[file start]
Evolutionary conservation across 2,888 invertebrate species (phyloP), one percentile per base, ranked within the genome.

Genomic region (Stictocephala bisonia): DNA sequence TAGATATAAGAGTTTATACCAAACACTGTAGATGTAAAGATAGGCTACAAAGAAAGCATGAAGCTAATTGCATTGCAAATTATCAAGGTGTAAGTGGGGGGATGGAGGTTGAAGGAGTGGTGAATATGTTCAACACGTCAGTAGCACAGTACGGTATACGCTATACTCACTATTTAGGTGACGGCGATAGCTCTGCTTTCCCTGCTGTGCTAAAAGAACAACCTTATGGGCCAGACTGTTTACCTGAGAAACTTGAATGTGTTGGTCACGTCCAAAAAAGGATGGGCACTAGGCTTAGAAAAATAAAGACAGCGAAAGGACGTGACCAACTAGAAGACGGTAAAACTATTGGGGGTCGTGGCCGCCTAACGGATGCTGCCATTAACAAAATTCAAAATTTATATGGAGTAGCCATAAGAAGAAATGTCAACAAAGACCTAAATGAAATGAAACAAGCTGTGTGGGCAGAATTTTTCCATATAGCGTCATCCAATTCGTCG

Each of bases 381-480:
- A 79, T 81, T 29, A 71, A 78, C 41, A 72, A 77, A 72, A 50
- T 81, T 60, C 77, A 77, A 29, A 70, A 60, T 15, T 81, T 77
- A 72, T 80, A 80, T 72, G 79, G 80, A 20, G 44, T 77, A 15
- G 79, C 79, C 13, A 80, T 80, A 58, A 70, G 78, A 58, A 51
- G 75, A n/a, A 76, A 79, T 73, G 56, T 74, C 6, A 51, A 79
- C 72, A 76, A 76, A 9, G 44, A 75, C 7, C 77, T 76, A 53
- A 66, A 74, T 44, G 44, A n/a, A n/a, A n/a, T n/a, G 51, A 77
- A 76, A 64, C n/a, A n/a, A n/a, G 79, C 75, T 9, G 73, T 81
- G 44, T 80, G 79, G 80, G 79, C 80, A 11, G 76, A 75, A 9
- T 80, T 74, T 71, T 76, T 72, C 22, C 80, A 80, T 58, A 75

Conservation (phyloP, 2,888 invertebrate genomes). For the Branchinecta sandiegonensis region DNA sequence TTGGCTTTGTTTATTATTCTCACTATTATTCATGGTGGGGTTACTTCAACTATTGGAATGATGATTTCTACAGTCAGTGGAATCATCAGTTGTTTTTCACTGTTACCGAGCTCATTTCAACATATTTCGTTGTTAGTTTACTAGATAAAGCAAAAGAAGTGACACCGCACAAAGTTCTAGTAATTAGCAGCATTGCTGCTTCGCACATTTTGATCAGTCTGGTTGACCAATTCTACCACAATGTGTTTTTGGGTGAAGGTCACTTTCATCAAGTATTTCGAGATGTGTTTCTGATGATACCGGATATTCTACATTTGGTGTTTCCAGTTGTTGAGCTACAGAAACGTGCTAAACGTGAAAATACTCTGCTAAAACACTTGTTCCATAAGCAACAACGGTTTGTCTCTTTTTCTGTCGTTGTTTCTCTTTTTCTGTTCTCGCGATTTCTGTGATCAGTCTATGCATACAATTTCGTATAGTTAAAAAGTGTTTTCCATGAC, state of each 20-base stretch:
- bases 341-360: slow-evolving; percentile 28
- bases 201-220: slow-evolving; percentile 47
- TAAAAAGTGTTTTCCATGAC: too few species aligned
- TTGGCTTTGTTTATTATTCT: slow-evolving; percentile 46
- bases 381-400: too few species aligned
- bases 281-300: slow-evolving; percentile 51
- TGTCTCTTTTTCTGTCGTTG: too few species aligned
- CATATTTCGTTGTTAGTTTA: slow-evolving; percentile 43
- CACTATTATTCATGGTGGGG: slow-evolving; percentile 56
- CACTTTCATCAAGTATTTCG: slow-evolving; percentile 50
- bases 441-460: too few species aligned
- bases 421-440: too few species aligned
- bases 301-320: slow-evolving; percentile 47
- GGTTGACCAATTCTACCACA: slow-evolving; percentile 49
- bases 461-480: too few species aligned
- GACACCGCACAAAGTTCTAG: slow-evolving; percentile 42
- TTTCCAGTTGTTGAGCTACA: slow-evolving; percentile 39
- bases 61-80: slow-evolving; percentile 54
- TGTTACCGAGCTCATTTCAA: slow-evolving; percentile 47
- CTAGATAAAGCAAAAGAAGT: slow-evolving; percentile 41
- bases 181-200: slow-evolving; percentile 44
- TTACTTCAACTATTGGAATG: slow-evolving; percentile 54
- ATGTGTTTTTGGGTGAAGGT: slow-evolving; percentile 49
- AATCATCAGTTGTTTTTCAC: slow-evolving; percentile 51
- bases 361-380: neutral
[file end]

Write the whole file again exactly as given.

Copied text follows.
Evolutionary conservation across 2,888 invertebrate species (phyloP), one percentile per base, ranked within the genome.

Genomic region (Stictocephala bisonia): DNA sequence TAGATATAAGAGTTTATACCAAACACTGTAGATGTAAAGATAGGCTACAAAGAAAGCATGAAGCTAATTGCATTGCAAATTATCAAGGTGTAAGTGGGGGGATGGAGGTTGAAGGAGTGGTGAATATGTTCAACACGTCAGTAGCACAGTACGGTATACGCTATACTCACTATTTAGGTGACGGCGATAGCTCTGCTTTCCCTGCTGTGCTAAAAGAACAACCTTATGGGCCAGACTGTTTACCTGAGAAACTTGAATGTGTTGGTCACGTCCAAAAAAGGATGGGCACTAGGCTTAGAAAAATAAAGACAGCGAAAGGACGTGACCAACTAGAAGACGGTAAAACTATTGGGGGTCGTGGCCGCCTAACGGATGCTGCCATTAACAAAATTCAAAATTTATATGGAGTAGCCATAAGAAGAAATGTCAACAAAGACCTAAATGAAATGAAACAAGCTGTGTGGGCAGAATTTTTCCATATAGCGTCATCCAATTCGTCG

Each of bases 381-480:
- A 79, T 81, T 29, A 71, A 78, C 41, A 72, A 77, A 72, A 50
- T 81, T 60, C 77, A 77, A 29, A 70, A 60, T 15, T 81, T 77
- A 72, T 80, A 80, T 72, G 79, G 80, A 20, G 44, T 77, A 15
- G 79, C 79, C 13, A 80, T 80, A 58, A 70, G 78, A 58, A 51
- G 75, A n/a, A 76, A 79, T 73, G 56, T 74, C 6, A 51, A 79
- C 72, A 76, A 76, A 9, G 44, A 75, C 7, C 77, T 76, A 53
- A 66, A 74, T 44, G 44, A n/a, A n/a, A n/a, T n/a, G 51, A 77
- A 76, A 64, C n/a, A n/a, A n/a, G 79, C 75, T 9, G 73, T 81
- G 44, T 80, G 79, G 80, G 79, C 80, A 11, G 76, A 75, A 9
- T 80, T 74, T 71, T 76, T 72, C 22, C 80, A 80, T 58, A 75

Conservation (phyloP, 2,888 invertebrate genomes). For the Branchinecta sandiegonensis region DNA sequence TTGGCTTTGTTTATTATTCTCACTATTATTCATGGTGGGGTTACTTCAACTATTGGAATGATGATTTCTACAGTCAGTGGAATCATCAGTTGTTTTTCACTGTTACCGAGCTCATTTCAACATATTTCGTTGTTAGTTTACTAGATAAAGCAAAAGAAGTGACACCGCACAAAGTTCTAGTAATTAGCAGCATTGCTGCTTCGCACATTTTGATCAGTCTGGTTGACCAATTCTACCACAATGTGTTTTTGGGTGAAGGTCACTTTCATCAAGTATTTCGAGATGTGTTTCTGATGATACCGGATATTCTACATTTGGTGTTTCCAGTTGTTGAGCTACAGAAACGTGCTAAACGTGAAAATACTCTGCTAAAACACTTGTTCCATAAGCAACAACGGTTTGTCTCTTTTTCTGTCGTTGTTTCTCTTTTTCTGTTCTCGCGATTTCTGTGATCAGTCTATGCATACAATTTCGTATAGTTAAAAAGTGTTTTCCATGAC, state of each 20-base stretch:
- bases 341-360: slow-evolving; percentile 28
- bases 201-220: slow-evolving; percentile 47
- TAAAAAGTGTTTTCCATGAC: too few species aligned
- TTGGCTTTGTTTATTATTCT: slow-evolving; percentile 46
- bases 381-400: too few species aligned
- bases 281-300: slow-evolving; percentile 51
- TGTCTCTTTTTCTGTCGTTG: too few species aligned
- CATATTTCGTTGTTAGTTTA: slow-evolving; percentile 43
- CACTATTATTCATGGTGGGG: slow-evolving; percentile 56
- CACTTTCATCAAGTATTTCG: slow-evolving; percentile 50
- bases 441-460: too few species aligned
- bases 421-440: too few species aligned
- bases 301-320: slow-evolving; percentile 47
- GGTTGACCAATTCTACCACA: slow-evolving; percentile 49
- bases 461-480: too few species aligned
- GACACCGCACAAAGTTCTAG: slow-evolving; percentile 42
- TTTCCAGTTGTTGAGCTACA: slow-evolving; percentile 39
- bases 61-80: slow-evolving; percentile 54
- TGTTACCGAGCTCATTTCAA: slow-evolving; percentile 47
- CTAGATAAAGCAAAAGAAGT: slow-evolving; percentile 41
- bases 181-200: slow-evolving; percentile 44
- TTACTTCAACTATTGGAATG: slow-evolving; percentile 54
- ATGTGTTTTTGGGTGAAGGT: slow-evolving; percentile 49
- AATCATCAGTTGTTTTTCAC: slow-evolving; percentile 51
- bases 361-380: neutral